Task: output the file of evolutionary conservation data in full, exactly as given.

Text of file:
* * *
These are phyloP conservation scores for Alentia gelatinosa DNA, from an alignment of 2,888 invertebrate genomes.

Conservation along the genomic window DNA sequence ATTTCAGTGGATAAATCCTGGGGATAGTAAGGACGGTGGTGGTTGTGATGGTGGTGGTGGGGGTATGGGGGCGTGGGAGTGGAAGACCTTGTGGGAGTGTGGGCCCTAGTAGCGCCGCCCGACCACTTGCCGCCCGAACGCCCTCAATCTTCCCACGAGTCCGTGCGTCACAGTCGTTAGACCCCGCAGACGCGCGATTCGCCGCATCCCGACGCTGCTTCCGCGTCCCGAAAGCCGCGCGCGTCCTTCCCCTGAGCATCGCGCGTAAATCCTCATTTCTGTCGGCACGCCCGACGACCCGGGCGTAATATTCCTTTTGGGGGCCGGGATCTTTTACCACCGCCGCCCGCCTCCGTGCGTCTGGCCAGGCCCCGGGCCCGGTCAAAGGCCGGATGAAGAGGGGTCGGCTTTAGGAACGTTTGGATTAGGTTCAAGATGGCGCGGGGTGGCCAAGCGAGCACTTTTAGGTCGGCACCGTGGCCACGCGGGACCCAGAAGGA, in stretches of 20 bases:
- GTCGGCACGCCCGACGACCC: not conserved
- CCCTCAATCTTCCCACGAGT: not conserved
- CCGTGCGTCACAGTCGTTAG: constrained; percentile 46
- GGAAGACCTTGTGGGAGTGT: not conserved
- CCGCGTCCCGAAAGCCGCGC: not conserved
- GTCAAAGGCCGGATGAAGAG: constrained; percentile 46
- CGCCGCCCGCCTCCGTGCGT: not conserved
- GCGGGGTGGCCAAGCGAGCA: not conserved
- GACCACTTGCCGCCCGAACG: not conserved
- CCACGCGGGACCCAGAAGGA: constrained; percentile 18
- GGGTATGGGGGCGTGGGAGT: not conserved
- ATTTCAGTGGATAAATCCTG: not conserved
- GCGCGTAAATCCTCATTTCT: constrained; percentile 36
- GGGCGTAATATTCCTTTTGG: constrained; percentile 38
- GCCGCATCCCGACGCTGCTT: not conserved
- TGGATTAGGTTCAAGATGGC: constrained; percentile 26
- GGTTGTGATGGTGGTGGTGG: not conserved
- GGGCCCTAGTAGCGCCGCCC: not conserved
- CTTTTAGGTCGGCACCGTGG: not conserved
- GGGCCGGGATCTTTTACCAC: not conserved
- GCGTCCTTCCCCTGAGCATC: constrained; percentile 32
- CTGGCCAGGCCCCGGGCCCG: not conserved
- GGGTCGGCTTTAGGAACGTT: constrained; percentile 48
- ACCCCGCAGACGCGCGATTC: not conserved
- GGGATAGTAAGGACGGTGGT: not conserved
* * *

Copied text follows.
These are phyloP conservation scores for Alentia gelatinosa DNA, from an alignment of 2,888 invertebrate genomes.

Conservation along the genomic window DNA sequence ATTTCAGTGGATAAATCCTGGGGATAGTAAGGACGGTGGTGGTTGTGATGGTGGTGGTGGGGGTATGGGGGCGTGGGAGTGGAAGACCTTGTGGGAGTGTGGGCCCTAGTAGCGCCGCCCGACCACTTGCCGCCCGAACGCCCTCAATCTTCCCACGAGTCCGTGCGTCACAGTCGTTAGACCCCGCAGACGCGCGATTCGCCGCATCCCGACGCTGCTTCCGCGTCCCGAAAGCCGCGCGCGTCCTTCCCCTGAGCATCGCGCGTAAATCCTCATTTCTGTCGGCACGCCCGACGACCCGGGCGTAATATTCCTTTTGGGGGCCGGGATCTTTTACCACCGCCGCCCGCCTCCGTGCGTCTGGCCAGGCCCCGGGCCCGGTCAAAGGCCGGATGAAGAGGGGTCGGCTTTAGGAACGTTTGGATTAGGTTCAAGATGGCGCGGGGTGGCCAAGCGAGCACTTTTAGGTCGGCACCGTGGCCACGCGGGACCCAGAAGGA, in stretches of 20 bases:
- GTCGGCACGCCCGACGACCC: not conserved
- CCCTCAATCTTCCCACGAGT: not conserved
- CCGTGCGTCACAGTCGTTAG: constrained; percentile 46
- GGAAGACCTTGTGGGAGTGT: not conserved
- CCGCGTCCCGAAAGCCGCGC: not conserved
- GTCAAAGGCCGGATGAAGAG: constrained; percentile 46
- CGCCGCCCGCCTCCGTGCGT: not conserved
- GCGGGGTGGCCAAGCGAGCA: not conserved
- GACCACTTGCCGCCCGAACG: not conserved
- CCACGCGGGACCCAGAAGGA: constrained; percentile 18
- GGGTATGGGGGCGTGGGAGT: not conserved
- ATTTCAGTGGATAAATCCTG: not conserved
- GCGCGTAAATCCTCATTTCT: constrained; percentile 36
- GGGCGTAATATTCCTTTTGG: constrained; percentile 38
- GCCGCATCCCGACGCTGCTT: not conserved
- TGGATTAGGTTCAAGATGGC: constrained; percentile 26
- GGTTGTGATGGTGGTGGTGG: not conserved
- GGGCCCTAGTAGCGCCGCCC: not conserved
- CTTTTAGGTCGGCACCGTGG: not conserved
- GGGCCGGGATCTTTTACCAC: not conserved
- GCGTCCTTCCCCTGAGCATC: constrained; percentile 32
- CTGGCCAGGCCCCGGGCCCG: not conserved
- GGGTCGGCTTTAGGAACGTT: constrained; percentile 48
- ACCCCGCAGACGCGCGATTC: not conserved
- GGGATAGTAAGGACGGTGGT: not conserved